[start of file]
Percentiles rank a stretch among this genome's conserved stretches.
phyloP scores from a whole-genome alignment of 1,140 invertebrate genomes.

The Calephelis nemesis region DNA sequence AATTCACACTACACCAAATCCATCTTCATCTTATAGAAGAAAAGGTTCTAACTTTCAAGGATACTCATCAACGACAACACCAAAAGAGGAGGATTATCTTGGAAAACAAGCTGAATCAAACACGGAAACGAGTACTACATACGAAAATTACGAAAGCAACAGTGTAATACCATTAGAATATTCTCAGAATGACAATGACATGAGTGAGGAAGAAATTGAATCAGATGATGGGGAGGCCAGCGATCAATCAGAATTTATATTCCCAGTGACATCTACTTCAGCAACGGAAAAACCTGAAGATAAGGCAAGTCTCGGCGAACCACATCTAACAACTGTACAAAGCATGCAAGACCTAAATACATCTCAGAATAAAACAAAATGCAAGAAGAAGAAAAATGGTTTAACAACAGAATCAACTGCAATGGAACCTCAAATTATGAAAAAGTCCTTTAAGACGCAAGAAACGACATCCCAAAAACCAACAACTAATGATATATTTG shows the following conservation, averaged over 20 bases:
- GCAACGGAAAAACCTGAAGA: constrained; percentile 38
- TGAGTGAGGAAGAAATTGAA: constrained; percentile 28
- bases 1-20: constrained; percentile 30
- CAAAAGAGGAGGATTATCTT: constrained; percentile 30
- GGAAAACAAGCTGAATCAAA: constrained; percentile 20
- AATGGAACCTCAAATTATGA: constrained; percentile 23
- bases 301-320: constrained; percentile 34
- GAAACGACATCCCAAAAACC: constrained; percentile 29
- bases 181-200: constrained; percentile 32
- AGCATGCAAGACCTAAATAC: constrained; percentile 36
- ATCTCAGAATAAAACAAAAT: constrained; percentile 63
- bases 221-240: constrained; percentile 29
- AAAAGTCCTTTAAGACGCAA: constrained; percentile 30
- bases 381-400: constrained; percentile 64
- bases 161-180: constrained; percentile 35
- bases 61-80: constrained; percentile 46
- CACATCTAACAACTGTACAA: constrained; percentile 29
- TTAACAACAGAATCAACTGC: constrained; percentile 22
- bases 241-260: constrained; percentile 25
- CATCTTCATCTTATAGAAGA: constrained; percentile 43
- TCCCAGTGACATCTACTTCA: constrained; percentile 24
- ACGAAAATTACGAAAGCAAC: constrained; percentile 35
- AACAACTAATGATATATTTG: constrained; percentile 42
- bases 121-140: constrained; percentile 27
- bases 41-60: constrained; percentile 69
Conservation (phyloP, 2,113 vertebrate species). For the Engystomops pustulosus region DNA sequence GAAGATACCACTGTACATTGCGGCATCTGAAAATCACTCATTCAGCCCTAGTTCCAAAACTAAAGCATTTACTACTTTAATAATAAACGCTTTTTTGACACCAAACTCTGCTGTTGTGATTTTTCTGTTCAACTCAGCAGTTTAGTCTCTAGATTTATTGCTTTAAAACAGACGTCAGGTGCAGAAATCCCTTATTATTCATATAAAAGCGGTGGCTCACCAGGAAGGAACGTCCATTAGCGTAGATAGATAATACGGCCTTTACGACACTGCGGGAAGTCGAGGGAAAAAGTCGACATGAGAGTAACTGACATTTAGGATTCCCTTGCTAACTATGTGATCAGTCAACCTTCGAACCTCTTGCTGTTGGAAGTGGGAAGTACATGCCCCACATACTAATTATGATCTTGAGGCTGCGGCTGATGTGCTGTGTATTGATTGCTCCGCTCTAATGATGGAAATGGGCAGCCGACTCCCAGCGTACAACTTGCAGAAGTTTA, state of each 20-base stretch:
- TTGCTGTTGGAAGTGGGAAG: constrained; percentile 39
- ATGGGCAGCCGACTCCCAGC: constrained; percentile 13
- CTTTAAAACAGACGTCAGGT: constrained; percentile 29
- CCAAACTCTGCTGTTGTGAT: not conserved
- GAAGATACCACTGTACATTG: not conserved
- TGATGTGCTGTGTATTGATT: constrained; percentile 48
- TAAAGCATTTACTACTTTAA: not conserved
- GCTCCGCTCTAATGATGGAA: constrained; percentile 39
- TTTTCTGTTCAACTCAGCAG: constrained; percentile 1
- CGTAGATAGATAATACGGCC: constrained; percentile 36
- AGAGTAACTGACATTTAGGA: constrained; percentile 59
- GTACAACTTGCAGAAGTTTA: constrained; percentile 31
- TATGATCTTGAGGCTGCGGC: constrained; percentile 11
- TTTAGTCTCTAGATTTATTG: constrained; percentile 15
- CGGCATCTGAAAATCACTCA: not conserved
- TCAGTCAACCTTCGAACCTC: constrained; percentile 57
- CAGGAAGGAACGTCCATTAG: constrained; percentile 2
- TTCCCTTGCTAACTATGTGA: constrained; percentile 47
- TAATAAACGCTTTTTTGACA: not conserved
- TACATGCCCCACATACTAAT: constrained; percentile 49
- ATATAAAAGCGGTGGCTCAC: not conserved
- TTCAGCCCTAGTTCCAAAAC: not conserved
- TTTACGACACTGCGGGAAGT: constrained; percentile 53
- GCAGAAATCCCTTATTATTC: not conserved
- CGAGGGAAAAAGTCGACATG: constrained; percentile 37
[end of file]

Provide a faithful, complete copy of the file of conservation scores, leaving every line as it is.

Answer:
Percentiles rank a stretch among this genome's conserved stretches.
phyloP scores from a whole-genome alignment of 1,140 invertebrate genomes.

The Calephelis nemesis region DNA sequence AATTCACACTACACCAAATCCATCTTCATCTTATAGAAGAAAAGGTTCTAACTTTCAAGGATACTCATCAACGACAACACCAAAAGAGGAGGATTATCTTGGAAAACAAGCTGAATCAAACACGGAAACGAGTACTACATACGAAAATTACGAAAGCAACAGTGTAATACCATTAGAATATTCTCAGAATGACAATGACATGAGTGAGGAAGAAATTGAATCAGATGATGGGGAGGCCAGCGATCAATCAGAATTTATATTCCCAGTGACATCTACTTCAGCAACGGAAAAACCTGAAGATAAGGCAAGTCTCGGCGAACCACATCTAACAACTGTACAAAGCATGCAAGACCTAAATACATCTCAGAATAAAACAAAATGCAAGAAGAAGAAAAATGGTTTAACAACAGAATCAACTGCAATGGAACCTCAAATTATGAAAAAGTCCTTTAAGACGCAAGAAACGACATCCCAAAAACCAACAACTAATGATATATTTG shows the following conservation, averaged over 20 bases:
- GCAACGGAAAAACCTGAAGA: constrained; percentile 38
- TGAGTGAGGAAGAAATTGAA: constrained; percentile 28
- bases 1-20: constrained; percentile 30
- CAAAAGAGGAGGATTATCTT: constrained; percentile 30
- GGAAAACAAGCTGAATCAAA: constrained; percentile 20
- AATGGAACCTCAAATTATGA: constrained; percentile 23
- bases 301-320: constrained; percentile 34
- GAAACGACATCCCAAAAACC: constrained; percentile 29
- bases 181-200: constrained; percentile 32
- AGCATGCAAGACCTAAATAC: constrained; percentile 36
- ATCTCAGAATAAAACAAAAT: constrained; percentile 63
- bases 221-240: constrained; percentile 29
- AAAAGTCCTTTAAGACGCAA: constrained; percentile 30
- bases 381-400: constrained; percentile 64
- bases 161-180: constrained; percentile 35
- bases 61-80: constrained; percentile 46
- CACATCTAACAACTGTACAA: constrained; percentile 29
- TTAACAACAGAATCAACTGC: constrained; percentile 22
- bases 241-260: constrained; percentile 25
- CATCTTCATCTTATAGAAGA: constrained; percentile 43
- TCCCAGTGACATCTACTTCA: constrained; percentile 24
- ACGAAAATTACGAAAGCAAC: constrained; percentile 35
- AACAACTAATGATATATTTG: constrained; percentile 42
- bases 121-140: constrained; percentile 27
- bases 41-60: constrained; percentile 69
Conservation (phyloP, 2,113 vertebrate species). For the Engystomops pustulosus region DNA sequence GAAGATACCACTGTACATTGCGGCATCTGAAAATCACTCATTCAGCCCTAGTTCCAAAACTAAAGCATTTACTACTTTAATAATAAACGCTTTTTTGACACCAAACTCTGCTGTTGTGATTTTTCTGTTCAACTCAGCAGTTTAGTCTCTAGATTTATTGCTTTAAAACAGACGTCAGGTGCAGAAATCCCTTATTATTCATATAAAAGCGGTGGCTCACCAGGAAGGAACGTCCATTAGCGTAGATAGATAATACGGCCTTTACGACACTGCGGGAAGTCGAGGGAAAAAGTCGACATGAGAGTAACTGACATTTAGGATTCCCTTGCTAACTATGTGATCAGTCAACCTTCGAACCTCTTGCTGTTGGAAGTGGGAAGTACATGCCCCACATACTAATTATGATCTTGAGGCTGCGGCTGATGTGCTGTGTATTGATTGCTCCGCTCTAATGATGGAAATGGGCAGCCGACTCCCAGCGTACAACTTGCAGAAGTTTA, state of each 20-base stretch:
- TTGCTGTTGGAAGTGGGAAG: constrained; percentile 39
- ATGGGCAGCCGACTCCCAGC: constrained; percentile 13
- CTTTAAAACAGACGTCAGGT: constrained; percentile 29
- CCAAACTCTGCTGTTGTGAT: not conserved
- GAAGATACCACTGTACATTG: not conserved
- TGATGTGCTGTGTATTGATT: constrained; percentile 48
- TAAAGCATTTACTACTTTAA: not conserved
- GCTCCGCTCTAATGATGGAA: constrained; percentile 39
- TTTTCTGTTCAACTCAGCAG: constrained; percentile 1
- CGTAGATAGATAATACGGCC: constrained; percentile 36
- AGAGTAACTGACATTTAGGA: constrained; percentile 59
- GTACAACTTGCAGAAGTTTA: constrained; percentile 31
- TATGATCTTGAGGCTGCGGC: constrained; percentile 11
- TTTAGTCTCTAGATTTATTG: constrained; percentile 15
- CGGCATCTGAAAATCACTCA: not conserved
- TCAGTCAACCTTCGAACCTC: constrained; percentile 57
- CAGGAAGGAACGTCCATTAG: constrained; percentile 2
- TTCCCTTGCTAACTATGTGA: constrained; percentile 47
- TAATAAACGCTTTTTTGACA: not conserved
- TACATGCCCCACATACTAAT: constrained; percentile 49
- ATATAAAAGCGGTGGCTCAC: not conserved
- TTCAGCCCTAGTTCCAAAAC: not conserved
- TTTACGACACTGCGGGAAGT: constrained; percentile 53
- GCAGAAATCCCTTATTATTC: not conserved
- CGAGGGAAAAAGTCGACATG: constrained; percentile 37